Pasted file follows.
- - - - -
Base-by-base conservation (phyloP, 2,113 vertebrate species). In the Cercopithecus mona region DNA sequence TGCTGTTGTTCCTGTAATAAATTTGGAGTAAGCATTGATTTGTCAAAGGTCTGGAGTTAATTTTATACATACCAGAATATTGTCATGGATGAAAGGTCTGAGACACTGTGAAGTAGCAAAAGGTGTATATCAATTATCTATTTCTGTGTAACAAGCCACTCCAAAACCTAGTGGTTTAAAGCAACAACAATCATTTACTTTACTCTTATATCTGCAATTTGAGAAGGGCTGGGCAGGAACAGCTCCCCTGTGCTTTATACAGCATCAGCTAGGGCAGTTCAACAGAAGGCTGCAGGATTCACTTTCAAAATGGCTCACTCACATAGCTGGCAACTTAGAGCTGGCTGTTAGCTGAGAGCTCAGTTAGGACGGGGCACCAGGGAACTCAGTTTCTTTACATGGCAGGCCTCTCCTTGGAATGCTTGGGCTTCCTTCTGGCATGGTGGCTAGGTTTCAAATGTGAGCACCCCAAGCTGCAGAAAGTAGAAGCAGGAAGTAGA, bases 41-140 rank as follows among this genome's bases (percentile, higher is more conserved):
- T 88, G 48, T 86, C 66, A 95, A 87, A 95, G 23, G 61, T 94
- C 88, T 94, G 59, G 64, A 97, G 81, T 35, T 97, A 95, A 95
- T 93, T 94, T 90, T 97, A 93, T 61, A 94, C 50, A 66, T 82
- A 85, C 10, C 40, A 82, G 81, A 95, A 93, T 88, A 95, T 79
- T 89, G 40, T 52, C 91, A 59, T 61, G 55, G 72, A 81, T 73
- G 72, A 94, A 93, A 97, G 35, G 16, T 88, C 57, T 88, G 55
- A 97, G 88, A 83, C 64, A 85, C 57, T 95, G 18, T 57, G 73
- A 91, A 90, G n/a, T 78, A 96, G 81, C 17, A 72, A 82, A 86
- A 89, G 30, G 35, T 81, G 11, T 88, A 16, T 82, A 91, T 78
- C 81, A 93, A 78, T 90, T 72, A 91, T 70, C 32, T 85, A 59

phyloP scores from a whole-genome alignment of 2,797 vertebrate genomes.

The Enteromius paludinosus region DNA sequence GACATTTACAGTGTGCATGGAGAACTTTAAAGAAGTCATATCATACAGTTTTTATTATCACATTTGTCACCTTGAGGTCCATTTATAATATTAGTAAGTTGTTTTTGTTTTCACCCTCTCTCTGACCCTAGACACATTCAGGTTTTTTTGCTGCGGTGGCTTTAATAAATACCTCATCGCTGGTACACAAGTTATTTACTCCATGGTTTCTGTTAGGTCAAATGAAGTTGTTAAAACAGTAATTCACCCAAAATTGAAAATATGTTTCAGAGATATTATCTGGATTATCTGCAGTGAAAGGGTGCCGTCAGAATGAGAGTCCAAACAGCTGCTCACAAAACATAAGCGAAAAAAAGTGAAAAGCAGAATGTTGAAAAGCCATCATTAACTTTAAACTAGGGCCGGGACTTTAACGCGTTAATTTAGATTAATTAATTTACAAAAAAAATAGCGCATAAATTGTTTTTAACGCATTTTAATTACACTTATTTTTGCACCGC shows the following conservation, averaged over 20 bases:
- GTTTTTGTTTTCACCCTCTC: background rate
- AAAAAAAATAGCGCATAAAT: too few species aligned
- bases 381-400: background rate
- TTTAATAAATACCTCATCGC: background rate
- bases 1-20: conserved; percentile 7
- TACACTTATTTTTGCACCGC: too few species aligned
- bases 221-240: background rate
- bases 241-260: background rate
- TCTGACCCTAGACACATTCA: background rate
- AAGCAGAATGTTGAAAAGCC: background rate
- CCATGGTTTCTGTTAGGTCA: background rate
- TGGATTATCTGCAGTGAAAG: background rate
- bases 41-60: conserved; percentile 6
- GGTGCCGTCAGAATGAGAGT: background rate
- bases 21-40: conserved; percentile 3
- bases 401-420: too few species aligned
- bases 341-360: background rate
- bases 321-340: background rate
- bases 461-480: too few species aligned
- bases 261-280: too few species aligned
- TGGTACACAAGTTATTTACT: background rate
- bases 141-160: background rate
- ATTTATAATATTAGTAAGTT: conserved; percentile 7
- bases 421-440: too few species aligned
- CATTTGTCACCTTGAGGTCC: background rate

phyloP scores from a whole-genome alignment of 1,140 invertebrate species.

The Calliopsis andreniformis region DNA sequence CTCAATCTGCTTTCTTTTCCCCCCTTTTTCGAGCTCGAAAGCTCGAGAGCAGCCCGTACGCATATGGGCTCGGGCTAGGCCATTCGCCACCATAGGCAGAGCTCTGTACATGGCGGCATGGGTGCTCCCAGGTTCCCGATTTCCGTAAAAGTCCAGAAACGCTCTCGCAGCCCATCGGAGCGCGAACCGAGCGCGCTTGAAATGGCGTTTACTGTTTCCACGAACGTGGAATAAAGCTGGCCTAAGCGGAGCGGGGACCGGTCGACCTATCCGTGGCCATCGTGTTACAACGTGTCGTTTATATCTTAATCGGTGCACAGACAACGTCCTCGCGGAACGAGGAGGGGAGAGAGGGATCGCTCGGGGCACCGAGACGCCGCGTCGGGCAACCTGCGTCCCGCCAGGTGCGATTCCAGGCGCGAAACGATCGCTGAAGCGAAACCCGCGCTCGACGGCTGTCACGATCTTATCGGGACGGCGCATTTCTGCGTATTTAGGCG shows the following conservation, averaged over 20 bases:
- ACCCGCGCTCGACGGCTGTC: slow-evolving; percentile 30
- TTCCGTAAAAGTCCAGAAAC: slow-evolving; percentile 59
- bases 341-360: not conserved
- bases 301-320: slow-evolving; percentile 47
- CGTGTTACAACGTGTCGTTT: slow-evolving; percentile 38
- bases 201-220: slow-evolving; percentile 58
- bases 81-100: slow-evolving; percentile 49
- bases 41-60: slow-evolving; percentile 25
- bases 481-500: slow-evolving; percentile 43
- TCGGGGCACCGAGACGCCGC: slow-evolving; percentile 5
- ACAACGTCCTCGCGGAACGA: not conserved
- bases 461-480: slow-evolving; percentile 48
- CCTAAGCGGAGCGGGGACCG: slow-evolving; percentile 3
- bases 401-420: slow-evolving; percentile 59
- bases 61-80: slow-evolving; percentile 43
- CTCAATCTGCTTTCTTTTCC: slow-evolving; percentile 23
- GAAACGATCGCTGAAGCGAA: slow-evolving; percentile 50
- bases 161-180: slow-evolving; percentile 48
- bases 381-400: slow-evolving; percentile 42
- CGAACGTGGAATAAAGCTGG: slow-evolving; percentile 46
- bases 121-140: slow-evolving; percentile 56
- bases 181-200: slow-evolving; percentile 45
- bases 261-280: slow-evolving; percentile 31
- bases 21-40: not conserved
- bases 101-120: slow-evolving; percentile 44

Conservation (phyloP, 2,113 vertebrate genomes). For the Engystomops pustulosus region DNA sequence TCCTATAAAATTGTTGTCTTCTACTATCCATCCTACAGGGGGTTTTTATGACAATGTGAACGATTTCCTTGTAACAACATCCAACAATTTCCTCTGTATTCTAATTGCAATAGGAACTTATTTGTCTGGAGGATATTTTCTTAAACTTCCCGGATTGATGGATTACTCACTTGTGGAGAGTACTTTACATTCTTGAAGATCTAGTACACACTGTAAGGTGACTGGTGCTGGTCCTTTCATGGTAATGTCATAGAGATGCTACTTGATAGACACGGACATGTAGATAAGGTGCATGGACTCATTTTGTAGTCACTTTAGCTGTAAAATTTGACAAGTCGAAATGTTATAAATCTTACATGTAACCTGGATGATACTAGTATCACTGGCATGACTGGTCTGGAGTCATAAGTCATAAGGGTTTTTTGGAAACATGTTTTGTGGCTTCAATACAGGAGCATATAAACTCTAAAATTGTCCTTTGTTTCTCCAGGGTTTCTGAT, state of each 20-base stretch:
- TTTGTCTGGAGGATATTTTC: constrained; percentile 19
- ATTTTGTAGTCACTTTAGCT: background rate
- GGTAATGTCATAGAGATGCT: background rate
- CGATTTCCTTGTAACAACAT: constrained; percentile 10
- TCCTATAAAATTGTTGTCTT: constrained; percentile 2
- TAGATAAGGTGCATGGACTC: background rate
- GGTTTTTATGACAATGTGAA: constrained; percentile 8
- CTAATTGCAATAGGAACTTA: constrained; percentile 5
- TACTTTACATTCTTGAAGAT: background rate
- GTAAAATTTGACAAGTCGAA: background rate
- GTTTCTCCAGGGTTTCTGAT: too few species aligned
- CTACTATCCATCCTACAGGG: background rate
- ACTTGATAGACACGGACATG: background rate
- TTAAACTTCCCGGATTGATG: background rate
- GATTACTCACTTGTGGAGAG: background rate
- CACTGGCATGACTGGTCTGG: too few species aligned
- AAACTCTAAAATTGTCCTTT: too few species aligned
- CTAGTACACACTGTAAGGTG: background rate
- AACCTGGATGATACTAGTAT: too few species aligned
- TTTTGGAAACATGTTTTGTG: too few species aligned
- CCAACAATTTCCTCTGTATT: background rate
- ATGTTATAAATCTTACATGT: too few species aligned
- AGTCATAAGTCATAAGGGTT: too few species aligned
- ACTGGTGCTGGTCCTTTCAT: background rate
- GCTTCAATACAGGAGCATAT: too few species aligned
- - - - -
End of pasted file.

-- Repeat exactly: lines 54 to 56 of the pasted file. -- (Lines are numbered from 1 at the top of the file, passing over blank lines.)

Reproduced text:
- bases 401-420: slow-evolving; percentile 59
- bases 61-80: slow-evolving; percentile 43
- CTCAATCTGCTTTCTTTTCC: slow-evolving; percentile 23